This question seems confused. For one thing, you never define what you mean by “such languages”. A precise formulation of the concepts is important.
No reasonable linguist would support the idea that, e.g. the resemblance between English “brother” and Latin “frater” (and contemporary French “frère” etc.) is just due to chance. There are too many parallel cases of words with similar meaning in English and Latin that look very similar if you just apply some (relatively) simply formulated sound laws; we call these words "cognates". (If you’re interested in historical linguistics, you need to familiarize yourself with the concepts of sound laws and cognacy if you haven’t already.)
So, we’ve established these resemblances are not due to chance. The simplest remaining explanation is that these similar words originally come from one source. (There are other conceivable explanations for non-chance resemblances, e.g. “contact caused convergence of these words’ forms”, but that’s prima facie less likely and there’s no reason to suppose that is the explanation in general.)
Obviously, how these words came to be in multiple extant languages from one original source is a complicated issue.
Pretty much everyone agrees that languages, in general, seem to change continuously. For example, there is a language called “English” today, that is a continuation of a language that existed 200 years ago that was also called “English” which was slightly different.
Also, it doesn’t seem to be common for languages to just appear out of thin air (the only examples that I know of of this apparently happening are sign languages, such as Nicaraguan Sign Language).
So it seems reasonable to suppose that the spoken languages we see today did not originate de novo any time recently, but developed somehow from past languages, and probably they developed specifically by processes of continuous change.
If English developed from past languages by continuous change, and Latin developed from past languages by continuous change, the simplest way of explaining a body of shared vocabulary is to say that if you go far enough back, the language that was going to develop into English was the same as the language that was going to develop into Latin.
Radically different hypotheses like “mass borrowing of the lexicon from one language to another distinct language” are more complicated and would have to be justified by some kind of evidence of this process occuring. But we don’t have evidence that indicates that English was aways a distinct language from Latin, or that the English words cognate to Latin words were borrowed into English at some point.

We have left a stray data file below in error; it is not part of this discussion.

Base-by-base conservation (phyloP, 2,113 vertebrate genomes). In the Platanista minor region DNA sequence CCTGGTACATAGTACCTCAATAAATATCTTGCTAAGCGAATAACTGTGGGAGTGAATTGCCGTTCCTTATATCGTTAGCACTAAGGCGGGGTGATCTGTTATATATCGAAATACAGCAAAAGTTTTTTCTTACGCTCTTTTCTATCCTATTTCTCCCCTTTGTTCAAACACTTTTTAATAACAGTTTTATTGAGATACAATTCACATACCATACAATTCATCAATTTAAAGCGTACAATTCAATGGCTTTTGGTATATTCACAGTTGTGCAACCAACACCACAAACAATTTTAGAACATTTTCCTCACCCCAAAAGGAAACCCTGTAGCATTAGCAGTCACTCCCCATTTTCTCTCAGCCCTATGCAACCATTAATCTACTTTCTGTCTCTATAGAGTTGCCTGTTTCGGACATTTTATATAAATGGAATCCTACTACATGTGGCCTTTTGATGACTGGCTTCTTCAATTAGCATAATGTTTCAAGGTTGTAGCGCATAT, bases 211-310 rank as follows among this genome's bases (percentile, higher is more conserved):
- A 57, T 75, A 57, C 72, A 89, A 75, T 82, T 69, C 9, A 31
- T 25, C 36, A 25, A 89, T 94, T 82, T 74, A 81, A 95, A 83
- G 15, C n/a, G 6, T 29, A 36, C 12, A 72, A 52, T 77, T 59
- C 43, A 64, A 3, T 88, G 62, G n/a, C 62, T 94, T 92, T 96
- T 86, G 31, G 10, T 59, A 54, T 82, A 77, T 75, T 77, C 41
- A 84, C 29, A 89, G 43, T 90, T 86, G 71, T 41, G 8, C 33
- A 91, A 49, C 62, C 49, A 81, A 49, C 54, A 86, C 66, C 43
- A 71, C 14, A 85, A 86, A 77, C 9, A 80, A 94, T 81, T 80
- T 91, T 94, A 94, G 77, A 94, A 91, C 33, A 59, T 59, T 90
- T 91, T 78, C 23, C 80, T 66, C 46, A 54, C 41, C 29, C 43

Obviously there are disputes about the details, like “tree models” vs. “wave models” but these should not be misunderstood as disputes about the existence of a relationship between languages in the same family; they are just different models of how the languages diverged and diversified over time. Just as how disputes in biology about the mechanisms of evolution don’t affect the consensus that it occured, disputes in linguistics about the mechanisms of language change don’t affect the consensus that Indo-European languages are all related.
Also, linguists are extremely aware that reconstructions, e.g. forms like *bʰréh₂tēr for the common ancestor of "brother" and "frère", don't give a perfect description of an actually existing past language. That is the point bytebuster is making in the comments; nobody maintains that our reconstruction actually existed as a real language at some point in prehistory. The reconstruction, if it is done correctly, represents some information about prehistoric spoken forms that has been preserved in extant languages. It's unfortunate that the "Proto-X" names are often used for both concepts; I believe the hypothesized actual spoken language/dialect group is sometimes distinguished with the name of "Common X" (e.g. "Proto-Indo-European" would be our reconstruction of "Common Indo-European", which is whatever was actually spoken).
I guess another related issue is how variable the common spoken source was e.g. is it more accurate to call Common Indo-European a "language" or a "dialect continuum", but that's just dealing with a matter that is fuzzy even today: the distinction between "language" and "dialect".